RF: Staying on the topic of the Great Depression, the economists polled were significantly more likely than the historians to agree that the "New Deal served to lengthen and deepen" the economic problems of the late 1920s and the 1930s. What is your view on this question?

Whaples: First, I should say that it is a very provocative question, and it elicited an interesting response. The finding was almost an even split among the economists polled. Forty-nine percent either agreed, or agreed with provisos, that the New Deal "served to lengthen and deepen the Great Depression," while 51 percent disagreed. So there's a large share of economists who think that the New Deal wasn't such a good deal.

Why? There are some New Deal programs that many economic historians see as major blunders. At the top of the list is the National Industrial Recovery Act, which cartelized the economy just as it was getting off the ground, leading to lower output, consumption, and employment. If you look at the quarter-by-quarter estimates — they’re not perfect, but they do shed some light on this time — by 1933 the economy was starting to come back pretty rapidly. Then the NIRA was passed, and by the last quarter of 1933, the economy started to go down.

There are other programs that many economic historians look at critically. They may have had some desirable effects, but probably slowed down the recovery. One is the Wagner Act, which led to the sit-down strikes and labor unrest. Another is the Social Security Act, which increased the tax burden when many people believed that a fiscal stimulus was needed. By 1937 the economy really slowed down again, leading to what has been called the "Roosevelt recession." So many economic historians believe that there were a number of missteps taken during the New Deal, and I would tend to agree.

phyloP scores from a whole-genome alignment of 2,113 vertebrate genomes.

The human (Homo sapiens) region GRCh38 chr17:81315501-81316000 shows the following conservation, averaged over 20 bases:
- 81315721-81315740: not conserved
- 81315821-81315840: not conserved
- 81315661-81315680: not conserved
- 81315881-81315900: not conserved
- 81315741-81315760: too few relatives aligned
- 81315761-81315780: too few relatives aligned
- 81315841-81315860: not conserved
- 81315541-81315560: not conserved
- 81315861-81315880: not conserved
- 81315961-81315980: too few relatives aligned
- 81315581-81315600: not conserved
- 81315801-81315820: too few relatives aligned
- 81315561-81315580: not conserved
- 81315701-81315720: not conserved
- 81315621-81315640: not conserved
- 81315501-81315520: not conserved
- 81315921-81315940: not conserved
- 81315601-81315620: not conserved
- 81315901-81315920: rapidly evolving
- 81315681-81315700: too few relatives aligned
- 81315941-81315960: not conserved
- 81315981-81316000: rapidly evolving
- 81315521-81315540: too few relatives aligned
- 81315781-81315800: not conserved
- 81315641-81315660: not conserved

RF: Following the Civil War, it took a significant amount of time for the Southern economy to converge to Northern levels. There have been several ideas offered to explain why that was the case. Which explanation, or combination of explanations, do you find most convincing?

Whaples: At the time the Civil War began, the South was not behind the rest of the country economically, but afterward, living standards were well below those in the North. The question is: Why? Many parts of the South were decimated by the war, and the destruction of capital certainly played a role. But this does not explain why things took so long to turn around. The abolition of slavery was certainly important. Freed slaves decided to work less and consume more leisure. Also, the price of cotton was near an all-time high before the war but then declined for most of the rest of the century. So that hurt the South’s economy and is part of the story.

My favorite interpretation of what happened following the Civil War, andf I think it's probably the profession's favorite interpretation, is pretty akin to what Gavin Wright has argued in Old South, New South. It emphasizes the lack of integration, especially in the labor market and also in the capital market.